“In an Ocean of Noise,” Liahona, Mar. 1997, 27
Some years ago I was appointed chairman of the board of a music school in the city of Hanau, Germany. As part of my duties, I attended an exhibit of musical instruments. Although I am not a musician, I strolled through the thousands of instruments and tried to ask an intelligent question or two.
As I wandered around the main floor, I noted that each exhibit had a soundproof enclosure, supposedly so that those trying out trumpets, cornets, French horns, organs, drums, or tubas would not disturb those trying out violins, clarinets, pianos, flutes, oboes, or saxophones. Actually, “not quite soundproof” would be a more accurate description of those enclosures. A terrible noise filled the air, as if musicians from several orchestras were all tuning their instruments at once.
Then I saw a sign reading “Orchestral Instruments” with an arrow pointing upstairs. I’m saved, I thought, even though the sign was a bit unclear—the instruments on the main floor were orchestral instruments. But I headed up the stairs anyway, hoping to find a little peace and quiet.
Instead I found myself in another large room filled with even more musical instruments—most of them used for performing rock music. The air was filled with much louder and shriller noises than those I was trying to escape. I quickly scanned the room for the closest exit.
But suddenly I stopped. For just a fraction of a second, I thought I heard a beautiful melody among all those discordant sounds. Was it possible? Or was it an illusion?
Then I heard the melody again. What an unmistakably beautiful sound! It was definitely a strain of violin music—almost lost in the ocean of noise. I looked around to see where it was coming from. I noticed that two others had heard it as well and were also seeking it out.
Eventually, we found what we were looking for. In the smallest booth in the hall, a man was softly playing a beautiful violin while his wife stood nearby. He told us that he was a Swedish violin maker and that he was trying to market his product the best he could amid the electric guitars and synthesizers.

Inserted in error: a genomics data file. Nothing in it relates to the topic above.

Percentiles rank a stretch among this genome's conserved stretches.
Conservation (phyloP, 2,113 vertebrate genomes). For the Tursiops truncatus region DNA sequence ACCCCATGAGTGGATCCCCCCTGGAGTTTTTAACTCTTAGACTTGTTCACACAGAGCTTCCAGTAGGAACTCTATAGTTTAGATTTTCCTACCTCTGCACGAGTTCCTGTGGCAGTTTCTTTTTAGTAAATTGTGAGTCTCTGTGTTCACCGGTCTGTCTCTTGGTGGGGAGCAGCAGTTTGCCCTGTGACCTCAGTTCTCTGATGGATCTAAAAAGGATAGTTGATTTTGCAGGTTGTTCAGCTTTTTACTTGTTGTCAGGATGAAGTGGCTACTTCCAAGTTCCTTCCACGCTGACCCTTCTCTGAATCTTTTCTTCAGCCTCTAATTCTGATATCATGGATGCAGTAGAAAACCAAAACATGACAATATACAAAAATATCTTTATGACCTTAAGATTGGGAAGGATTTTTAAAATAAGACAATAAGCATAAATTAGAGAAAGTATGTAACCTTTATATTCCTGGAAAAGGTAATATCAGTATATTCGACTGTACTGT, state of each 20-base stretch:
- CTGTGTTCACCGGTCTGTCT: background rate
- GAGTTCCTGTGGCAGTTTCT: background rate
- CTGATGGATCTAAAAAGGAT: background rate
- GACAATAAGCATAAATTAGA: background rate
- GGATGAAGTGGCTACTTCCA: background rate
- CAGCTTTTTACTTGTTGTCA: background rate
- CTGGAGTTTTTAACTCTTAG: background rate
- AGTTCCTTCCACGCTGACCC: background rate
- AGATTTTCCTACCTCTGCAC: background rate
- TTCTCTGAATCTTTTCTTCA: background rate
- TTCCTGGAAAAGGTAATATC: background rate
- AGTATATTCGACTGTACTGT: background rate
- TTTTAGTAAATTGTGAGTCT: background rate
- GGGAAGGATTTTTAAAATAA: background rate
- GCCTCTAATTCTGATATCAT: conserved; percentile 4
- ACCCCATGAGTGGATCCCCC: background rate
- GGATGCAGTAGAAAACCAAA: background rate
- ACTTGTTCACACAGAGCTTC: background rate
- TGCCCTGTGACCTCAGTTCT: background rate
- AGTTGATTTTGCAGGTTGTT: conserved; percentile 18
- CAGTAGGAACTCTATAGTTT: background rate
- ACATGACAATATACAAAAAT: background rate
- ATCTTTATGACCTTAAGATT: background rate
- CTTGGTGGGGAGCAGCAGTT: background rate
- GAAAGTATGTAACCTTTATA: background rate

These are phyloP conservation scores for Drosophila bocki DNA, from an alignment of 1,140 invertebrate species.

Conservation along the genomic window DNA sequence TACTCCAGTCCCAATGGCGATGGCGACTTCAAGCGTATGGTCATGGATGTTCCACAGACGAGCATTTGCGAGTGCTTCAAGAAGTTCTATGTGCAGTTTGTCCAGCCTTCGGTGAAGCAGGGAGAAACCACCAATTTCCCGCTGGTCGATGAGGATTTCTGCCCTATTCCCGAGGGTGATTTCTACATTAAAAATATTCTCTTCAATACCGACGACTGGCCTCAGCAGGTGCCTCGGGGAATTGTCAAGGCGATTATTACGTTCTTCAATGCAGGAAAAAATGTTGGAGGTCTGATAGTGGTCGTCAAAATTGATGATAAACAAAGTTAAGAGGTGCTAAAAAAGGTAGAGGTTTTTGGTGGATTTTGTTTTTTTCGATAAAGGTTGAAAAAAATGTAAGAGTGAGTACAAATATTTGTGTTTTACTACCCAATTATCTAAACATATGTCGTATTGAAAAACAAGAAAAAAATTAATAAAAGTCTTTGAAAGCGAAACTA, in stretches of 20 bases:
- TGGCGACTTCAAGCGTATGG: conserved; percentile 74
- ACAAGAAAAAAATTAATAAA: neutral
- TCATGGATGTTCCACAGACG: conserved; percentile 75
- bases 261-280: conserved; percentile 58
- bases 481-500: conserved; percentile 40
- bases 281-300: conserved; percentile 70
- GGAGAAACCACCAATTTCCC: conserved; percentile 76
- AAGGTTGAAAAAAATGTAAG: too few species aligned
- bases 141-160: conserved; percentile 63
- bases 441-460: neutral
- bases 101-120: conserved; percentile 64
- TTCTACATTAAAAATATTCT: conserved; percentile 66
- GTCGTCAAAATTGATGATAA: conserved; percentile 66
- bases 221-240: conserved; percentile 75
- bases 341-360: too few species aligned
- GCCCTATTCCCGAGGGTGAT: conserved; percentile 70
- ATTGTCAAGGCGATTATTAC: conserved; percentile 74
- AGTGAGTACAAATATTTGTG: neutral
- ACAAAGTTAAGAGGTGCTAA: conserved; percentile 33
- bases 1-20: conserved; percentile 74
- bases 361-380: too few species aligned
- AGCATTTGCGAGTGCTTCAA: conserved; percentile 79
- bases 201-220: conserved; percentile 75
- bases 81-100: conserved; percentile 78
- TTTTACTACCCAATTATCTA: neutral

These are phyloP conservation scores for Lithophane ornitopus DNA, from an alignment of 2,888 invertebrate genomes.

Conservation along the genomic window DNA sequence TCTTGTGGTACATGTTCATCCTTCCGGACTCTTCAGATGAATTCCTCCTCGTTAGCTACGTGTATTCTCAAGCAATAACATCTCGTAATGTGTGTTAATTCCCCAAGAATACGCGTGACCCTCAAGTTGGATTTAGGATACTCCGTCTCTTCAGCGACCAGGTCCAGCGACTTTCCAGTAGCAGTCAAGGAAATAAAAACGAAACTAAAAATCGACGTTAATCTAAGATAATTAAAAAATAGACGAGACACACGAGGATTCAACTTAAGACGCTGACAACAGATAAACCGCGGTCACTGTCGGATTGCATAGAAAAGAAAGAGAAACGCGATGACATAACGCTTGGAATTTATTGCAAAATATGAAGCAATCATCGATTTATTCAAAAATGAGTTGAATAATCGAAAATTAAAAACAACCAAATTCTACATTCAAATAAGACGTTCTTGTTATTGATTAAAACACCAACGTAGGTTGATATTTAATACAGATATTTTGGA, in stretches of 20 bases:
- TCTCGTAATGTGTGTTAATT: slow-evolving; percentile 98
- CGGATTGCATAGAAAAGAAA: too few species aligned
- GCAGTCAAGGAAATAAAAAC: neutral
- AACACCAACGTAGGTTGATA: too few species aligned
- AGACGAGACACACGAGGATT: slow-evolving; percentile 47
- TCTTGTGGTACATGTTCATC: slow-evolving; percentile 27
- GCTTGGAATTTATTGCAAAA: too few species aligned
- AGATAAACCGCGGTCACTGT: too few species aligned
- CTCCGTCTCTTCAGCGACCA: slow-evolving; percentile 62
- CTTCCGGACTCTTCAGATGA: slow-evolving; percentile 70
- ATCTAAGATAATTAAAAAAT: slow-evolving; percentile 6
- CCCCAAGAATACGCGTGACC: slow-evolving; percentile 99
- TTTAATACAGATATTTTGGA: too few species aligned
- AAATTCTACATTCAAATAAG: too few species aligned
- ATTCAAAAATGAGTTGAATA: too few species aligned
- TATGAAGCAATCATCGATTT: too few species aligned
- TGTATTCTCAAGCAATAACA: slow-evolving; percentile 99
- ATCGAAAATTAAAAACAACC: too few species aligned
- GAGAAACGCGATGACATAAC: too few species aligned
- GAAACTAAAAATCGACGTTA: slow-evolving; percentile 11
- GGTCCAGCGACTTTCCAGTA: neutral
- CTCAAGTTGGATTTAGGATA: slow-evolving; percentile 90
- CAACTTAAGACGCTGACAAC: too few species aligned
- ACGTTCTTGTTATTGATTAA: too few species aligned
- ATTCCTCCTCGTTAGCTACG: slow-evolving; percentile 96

“I was deceived,” he told us sadly. “I rented this spot because it was supposed to be the site of the orchestral exhibits.” Then he turned again to his violin, and we listened entranced as he played a familiar masterpiece. We no longer heard the discord around us—just the beautiful notes of that violin.
Some time later, while standing in an overcrowded room with too many intermingling voices, I was once again forced to choose what I would listen to among many discordant sounds. This time I didn’t hear beautiful music, but I was struck with the thought that often in life we are surrounded by many voices, some of which advocate false ideas, such as “Eat, drink, and be merry, for tomorrow we die” (2 Ne. 28:7). Still other voices are loud and raucous, brazenly tempting us to try something new—such as a new morality that simply turns out to be the old immorality.
But even among these loud, conflicting messages, if we choose to listen carefully, we can hear the soft sound of a heavenly voice. And we can know that the still, small voice of the Spirit is just as real as the beautiful melody of a well-played violin.